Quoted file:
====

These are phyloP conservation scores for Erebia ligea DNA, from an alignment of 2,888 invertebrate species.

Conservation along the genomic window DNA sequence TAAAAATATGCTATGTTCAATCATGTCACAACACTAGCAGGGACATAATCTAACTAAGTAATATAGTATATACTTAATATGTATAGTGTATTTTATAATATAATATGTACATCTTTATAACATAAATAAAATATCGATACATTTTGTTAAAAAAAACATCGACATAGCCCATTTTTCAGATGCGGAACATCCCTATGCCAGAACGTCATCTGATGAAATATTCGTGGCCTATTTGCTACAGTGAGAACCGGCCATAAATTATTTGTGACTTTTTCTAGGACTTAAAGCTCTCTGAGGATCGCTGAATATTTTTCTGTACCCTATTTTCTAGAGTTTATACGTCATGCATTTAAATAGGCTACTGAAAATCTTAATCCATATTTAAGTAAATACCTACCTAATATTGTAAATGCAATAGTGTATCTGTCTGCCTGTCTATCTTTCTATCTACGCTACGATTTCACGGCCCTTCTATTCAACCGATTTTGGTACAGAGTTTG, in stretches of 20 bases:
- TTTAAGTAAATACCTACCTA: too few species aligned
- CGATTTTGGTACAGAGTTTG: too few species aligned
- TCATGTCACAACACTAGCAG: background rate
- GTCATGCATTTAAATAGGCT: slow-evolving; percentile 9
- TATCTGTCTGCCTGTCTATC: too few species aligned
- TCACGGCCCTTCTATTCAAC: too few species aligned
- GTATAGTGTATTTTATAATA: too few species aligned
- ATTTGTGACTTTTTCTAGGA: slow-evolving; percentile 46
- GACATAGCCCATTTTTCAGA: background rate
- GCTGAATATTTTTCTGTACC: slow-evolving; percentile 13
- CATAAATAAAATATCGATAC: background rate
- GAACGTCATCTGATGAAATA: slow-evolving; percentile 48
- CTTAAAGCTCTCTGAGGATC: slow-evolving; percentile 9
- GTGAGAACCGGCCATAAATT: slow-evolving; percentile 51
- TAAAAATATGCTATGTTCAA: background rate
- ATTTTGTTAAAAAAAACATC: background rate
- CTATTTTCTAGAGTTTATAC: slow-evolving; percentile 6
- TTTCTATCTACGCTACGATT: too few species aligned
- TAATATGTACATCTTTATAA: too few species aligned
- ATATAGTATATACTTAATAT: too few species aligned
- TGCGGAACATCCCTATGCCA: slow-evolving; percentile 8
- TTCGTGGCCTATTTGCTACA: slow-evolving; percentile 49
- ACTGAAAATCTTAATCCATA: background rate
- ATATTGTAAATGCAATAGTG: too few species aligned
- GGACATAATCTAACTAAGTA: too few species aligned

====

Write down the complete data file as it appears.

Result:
These are phyloP conservation scores for Erebia ligea DNA, from an alignment of 2,888 invertebrate species.

Conservation along the genomic window DNA sequence TAAAAATATGCTATGTTCAATCATGTCACAACACTAGCAGGGACATAATCTAACTAAGTAATATAGTATATACTTAATATGTATAGTGTATTTTATAATATAATATGTACATCTTTATAACATAAATAAAATATCGATACATTTTGTTAAAAAAAACATCGACATAGCCCATTTTTCAGATGCGGAACATCCCTATGCCAGAACGTCATCTGATGAAATATTCGTGGCCTATTTGCTACAGTGAGAACCGGCCATAAATTATTTGTGACTTTTTCTAGGACTTAAAGCTCTCTGAGGATCGCTGAATATTTTTCTGTACCCTATTTTCTAGAGTTTATACGTCATGCATTTAAATAGGCTACTGAAAATCTTAATCCATATTTAAGTAAATACCTACCTAATATTGTAAATGCAATAGTGTATCTGTCTGCCTGTCTATCTTTCTATCTACGCTACGATTTCACGGCCCTTCTATTCAACCGATTTTGGTACAGAGTTTG, in stretches of 20 bases:
- TTTAAGTAAATACCTACCTA: too few species aligned
- CGATTTTGGTACAGAGTTTG: too few species aligned
- TCATGTCACAACACTAGCAG: background rate
- GTCATGCATTTAAATAGGCT: slow-evolving; percentile 9
- TATCTGTCTGCCTGTCTATC: too few species aligned
- TCACGGCCCTTCTATTCAAC: too few species aligned
- GTATAGTGTATTTTATAATA: too few species aligned
- ATTTGTGACTTTTTCTAGGA: slow-evolving; percentile 46
- GACATAGCCCATTTTTCAGA: background rate
- GCTGAATATTTTTCTGTACC: slow-evolving; percentile 13
- CATAAATAAAATATCGATAC: background rate
- GAACGTCATCTGATGAAATA: slow-evolving; percentile 48
- CTTAAAGCTCTCTGAGGATC: slow-evolving; percentile 9
- GTGAGAACCGGCCATAAATT: slow-evolving; percentile 51
- TAAAAATATGCTATGTTCAA: background rate
- ATTTTGTTAAAAAAAACATC: background rate
- CTATTTTCTAGAGTTTATAC: slow-evolving; percentile 6
- TTTCTATCTACGCTACGATT: too few species aligned
- TAATATGTACATCTTTATAA: too few species aligned
- ATATAGTATATACTTAATAT: too few species aligned
- TGCGGAACATCCCTATGCCA: slow-evolving; percentile 8
- TTCGTGGCCTATTTGCTACA: slow-evolving; percentile 49
- ACTGAAAATCTTAATCCATA: background rate
- ATATTGTAAATGCAATAGTG: too few species aligned
- GGACATAATCTAACTAAGTA: too few species aligned